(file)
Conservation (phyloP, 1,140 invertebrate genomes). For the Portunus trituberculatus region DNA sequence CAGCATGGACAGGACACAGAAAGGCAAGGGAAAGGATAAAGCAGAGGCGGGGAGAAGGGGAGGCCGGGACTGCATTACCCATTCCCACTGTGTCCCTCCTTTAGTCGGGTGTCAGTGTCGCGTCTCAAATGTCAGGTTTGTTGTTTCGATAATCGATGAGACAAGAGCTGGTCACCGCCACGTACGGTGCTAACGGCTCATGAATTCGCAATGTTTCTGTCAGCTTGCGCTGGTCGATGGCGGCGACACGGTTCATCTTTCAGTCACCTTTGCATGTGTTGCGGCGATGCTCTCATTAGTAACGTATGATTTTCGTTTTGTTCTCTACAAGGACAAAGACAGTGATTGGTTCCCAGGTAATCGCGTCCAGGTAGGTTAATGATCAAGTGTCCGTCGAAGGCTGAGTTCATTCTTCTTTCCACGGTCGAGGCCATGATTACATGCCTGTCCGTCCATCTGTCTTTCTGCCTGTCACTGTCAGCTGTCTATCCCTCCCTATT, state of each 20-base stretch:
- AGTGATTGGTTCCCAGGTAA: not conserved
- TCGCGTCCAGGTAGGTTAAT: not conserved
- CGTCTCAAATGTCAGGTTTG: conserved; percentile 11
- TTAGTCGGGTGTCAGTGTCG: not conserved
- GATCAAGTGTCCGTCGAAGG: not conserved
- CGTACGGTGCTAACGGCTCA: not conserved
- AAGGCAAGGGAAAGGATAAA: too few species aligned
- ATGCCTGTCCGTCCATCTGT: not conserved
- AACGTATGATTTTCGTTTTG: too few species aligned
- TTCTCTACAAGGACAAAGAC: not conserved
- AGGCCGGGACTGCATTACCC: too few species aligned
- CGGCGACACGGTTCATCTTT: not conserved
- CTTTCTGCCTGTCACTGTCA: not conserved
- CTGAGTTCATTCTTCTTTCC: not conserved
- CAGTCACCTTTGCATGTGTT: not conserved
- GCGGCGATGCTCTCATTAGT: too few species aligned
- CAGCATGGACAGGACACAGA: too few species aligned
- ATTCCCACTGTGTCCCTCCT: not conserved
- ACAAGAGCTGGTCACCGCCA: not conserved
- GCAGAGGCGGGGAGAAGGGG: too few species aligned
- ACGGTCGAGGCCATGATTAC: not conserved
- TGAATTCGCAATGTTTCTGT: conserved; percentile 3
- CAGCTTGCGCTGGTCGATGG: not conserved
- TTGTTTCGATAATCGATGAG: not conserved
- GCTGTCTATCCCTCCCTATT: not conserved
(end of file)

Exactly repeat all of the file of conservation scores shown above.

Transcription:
Conservation (phyloP, 1,140 invertebrate genomes). For the Portunus trituberculatus region DNA sequence CAGCATGGACAGGACACAGAAAGGCAAGGGAAAGGATAAAGCAGAGGCGGGGAGAAGGGGAGGCCGGGACTGCATTACCCATTCCCACTGTGTCCCTCCTTTAGTCGGGTGTCAGTGTCGCGTCTCAAATGTCAGGTTTGTTGTTTCGATAATCGATGAGACAAGAGCTGGTCACCGCCACGTACGGTGCTAACGGCTCATGAATTCGCAATGTTTCTGTCAGCTTGCGCTGGTCGATGGCGGCGACACGGTTCATCTTTCAGTCACCTTTGCATGTGTTGCGGCGATGCTCTCATTAGTAACGTATGATTTTCGTTTTGTTCTCTACAAGGACAAAGACAGTGATTGGTTCCCAGGTAATCGCGTCCAGGTAGGTTAATGATCAAGTGTCCGTCGAAGGCTGAGTTCATTCTTCTTTCCACGGTCGAGGCCATGATTACATGCCTGTCCGTCCATCTGTCTTTCTGCCTGTCACTGTCAGCTGTCTATCCCTCCCTATT, state of each 20-base stretch:
- AGTGATTGGTTCCCAGGTAA: not conserved
- TCGCGTCCAGGTAGGTTAAT: not conserved
- CGTCTCAAATGTCAGGTTTG: conserved; percentile 11
- TTAGTCGGGTGTCAGTGTCG: not conserved
- GATCAAGTGTCCGTCGAAGG: not conserved
- CGTACGGTGCTAACGGCTCA: not conserved
- AAGGCAAGGGAAAGGATAAA: too few species aligned
- ATGCCTGTCCGTCCATCTGT: not conserved
- AACGTATGATTTTCGTTTTG: too few species aligned
- TTCTCTACAAGGACAAAGAC: not conserved
- AGGCCGGGACTGCATTACCC: too few species aligned
- CGGCGACACGGTTCATCTTT: not conserved
- CTTTCTGCCTGTCACTGTCA: not conserved
- CTGAGTTCATTCTTCTTTCC: not conserved
- CAGTCACCTTTGCATGTGTT: not conserved
- GCGGCGATGCTCTCATTAGT: too few species aligned
- CAGCATGGACAGGACACAGA: too few species aligned
- ATTCCCACTGTGTCCCTCCT: not conserved
- ACAAGAGCTGGTCACCGCCA: not conserved
- GCAGAGGCGGGGAGAAGGGG: too few species aligned
- ACGGTCGAGGCCATGATTAC: not conserved
- TGAATTCGCAATGTTTCTGT: conserved; percentile 3
- CAGCTTGCGCTGGTCGATGG: not conserved
- TTGTTTCGATAATCGATGAG: not conserved
- GCTGTCTATCCCTCCCTATT: not conserved